Bun House

Bun House is a café concept focusing on traditional closed-up Cantonese steamed buns...

The menu includes the popular char siu pork belly “Pig Bun,” cumin-spiced lamb, and the sweet, custard bun for which Bun House is renowned, alongside new additions such as a beef brisket and a sweet, brioche-style pineapple bun.

Our new site in Chinatown will also pay homage to Hong Kong’s dai pai dong food stalls, with a small hatch inside the restaurant serving traditional street food style snacks including fish balls and rice noodle rolls, cheung fun. Our open kitchen and service area has the dual purpose of food preparation and ambience.

Customers see the bun baskets piled high as steam gently warms the air. Cooks move through the space carrying buns, calling orders, and contributing to the pleasant din of a busy café. We believe quality quick-service food is the ideal product to match the bustling pace of London.

By merging traditional recipes and styles with modern design, we create an experience that is both authentic and original. Interior With inspirations taken from the 1960’s Hong Kong tea houses, the design for Bun House and Tea Room infuses British colonial elements with traditional Chinese essence.

As a trade hub at the time, 60’s Hong Kong possessed lush international charm. In order to achieve the sense of a cultural melting pot, we have sourced from different parts of the world; from imported hand-glazed Chinese garden stools (custom made from my hometown in China) and hand cut Moroccan floor tiles, rattan furniture from Denmark, to locally bespoke British craft wall tiles and dark wood carpentry work with Chinese inspired ornate details, all resting harmoniously on a mingle of emerald green and a cloud of steam.

Bun House is a café concept focusing on traditional closed-up Cantonese steamed buns...

The menu includes the popular char siu pork belly “Pig Bun,” cumin-spiced lamb, and the sweet, custard bun for which Bun House is renowned, alongside new additions such as a beef brisket and a sweet, brioche-style pineapple bun.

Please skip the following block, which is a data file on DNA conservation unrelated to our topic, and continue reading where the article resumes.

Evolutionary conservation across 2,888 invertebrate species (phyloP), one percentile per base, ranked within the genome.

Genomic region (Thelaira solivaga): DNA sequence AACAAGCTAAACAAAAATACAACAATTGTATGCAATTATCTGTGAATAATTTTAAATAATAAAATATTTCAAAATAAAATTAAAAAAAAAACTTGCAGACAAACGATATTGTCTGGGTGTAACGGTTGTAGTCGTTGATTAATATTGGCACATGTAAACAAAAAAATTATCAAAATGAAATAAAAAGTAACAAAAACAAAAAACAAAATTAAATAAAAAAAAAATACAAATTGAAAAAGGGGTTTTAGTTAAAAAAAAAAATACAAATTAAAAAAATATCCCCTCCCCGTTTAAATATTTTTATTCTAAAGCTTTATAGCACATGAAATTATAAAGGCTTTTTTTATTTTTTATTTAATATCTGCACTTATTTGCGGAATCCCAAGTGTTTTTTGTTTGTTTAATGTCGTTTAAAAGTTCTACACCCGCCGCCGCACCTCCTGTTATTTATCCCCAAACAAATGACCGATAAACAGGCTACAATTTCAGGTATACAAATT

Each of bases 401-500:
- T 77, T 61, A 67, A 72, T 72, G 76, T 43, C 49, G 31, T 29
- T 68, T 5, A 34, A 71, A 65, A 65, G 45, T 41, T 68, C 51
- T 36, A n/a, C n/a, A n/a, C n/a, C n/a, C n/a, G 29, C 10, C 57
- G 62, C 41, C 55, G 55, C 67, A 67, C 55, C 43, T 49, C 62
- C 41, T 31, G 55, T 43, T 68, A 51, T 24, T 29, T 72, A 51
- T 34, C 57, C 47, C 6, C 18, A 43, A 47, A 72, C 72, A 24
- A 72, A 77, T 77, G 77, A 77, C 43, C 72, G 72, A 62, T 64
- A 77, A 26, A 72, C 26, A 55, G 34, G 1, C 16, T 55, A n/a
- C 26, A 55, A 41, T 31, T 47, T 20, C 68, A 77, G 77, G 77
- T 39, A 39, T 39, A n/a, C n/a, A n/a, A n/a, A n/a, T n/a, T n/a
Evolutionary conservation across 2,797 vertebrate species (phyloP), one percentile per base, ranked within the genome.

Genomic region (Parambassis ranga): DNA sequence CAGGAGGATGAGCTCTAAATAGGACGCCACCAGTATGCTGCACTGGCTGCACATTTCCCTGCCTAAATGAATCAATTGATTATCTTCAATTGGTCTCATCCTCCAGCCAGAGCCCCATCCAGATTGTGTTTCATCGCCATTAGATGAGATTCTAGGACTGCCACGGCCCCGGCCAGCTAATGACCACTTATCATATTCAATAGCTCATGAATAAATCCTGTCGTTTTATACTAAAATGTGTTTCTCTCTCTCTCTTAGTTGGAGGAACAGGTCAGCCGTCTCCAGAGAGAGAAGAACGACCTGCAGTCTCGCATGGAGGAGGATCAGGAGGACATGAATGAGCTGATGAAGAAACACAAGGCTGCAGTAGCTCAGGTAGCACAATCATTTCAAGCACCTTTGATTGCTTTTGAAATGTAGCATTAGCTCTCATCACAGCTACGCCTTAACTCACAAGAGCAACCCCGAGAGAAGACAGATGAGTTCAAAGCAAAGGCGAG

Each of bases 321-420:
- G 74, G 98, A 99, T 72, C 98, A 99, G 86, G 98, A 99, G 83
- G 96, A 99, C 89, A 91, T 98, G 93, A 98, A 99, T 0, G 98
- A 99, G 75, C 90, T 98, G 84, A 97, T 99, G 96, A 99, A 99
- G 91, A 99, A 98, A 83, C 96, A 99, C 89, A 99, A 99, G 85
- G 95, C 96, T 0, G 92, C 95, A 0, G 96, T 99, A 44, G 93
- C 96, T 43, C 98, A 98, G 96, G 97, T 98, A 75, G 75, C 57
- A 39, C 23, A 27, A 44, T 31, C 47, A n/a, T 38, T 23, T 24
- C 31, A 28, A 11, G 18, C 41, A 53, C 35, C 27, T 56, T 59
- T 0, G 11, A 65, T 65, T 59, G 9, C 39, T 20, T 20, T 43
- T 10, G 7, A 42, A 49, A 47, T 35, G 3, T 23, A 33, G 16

Our new site in Chinatown will also pay homage to Hong Kong’s dai pai dong food stalls, with a small hatch inside the restaurant serving traditional street food style snacks including fish balls and rice noodle rolls, cheung fun. Our open kitchen and service area has the dual purpose of food preparation and ambience.

Customers see the bun baskets piled high as steam gently warms the air. Cooks move through the space carrying buns, calling orders, and contributing to the pleasant din of a busy café. We believe quality quick-service food is the ideal product to match the bustling pace of London.

By merging traditional recipes and styles with modern design, we create an experience that is both authentic and original. Interior With inspirations taken from the 1960’s Hong Kong tea houses, the design for Bun House and Tea Room infuses British colonial elements with traditional Chinese essence.

As a trade hub at the time, 60’s Hong Kong possessed lush international charm. In order to achieve the sense of a cultural melting pot, we have sourced from different parts of the world; from imported hand-glazed Chinese garden stools (custom made from my hometown in China) and hand cut Moroccan floor tiles, rattan furniture from Denmark, to locally bespoke British craft wall tiles and dark wood carpentry work with Chinese inspired ornate details, all resting harmoniously on a mingle of emerald green and a cloud of steam.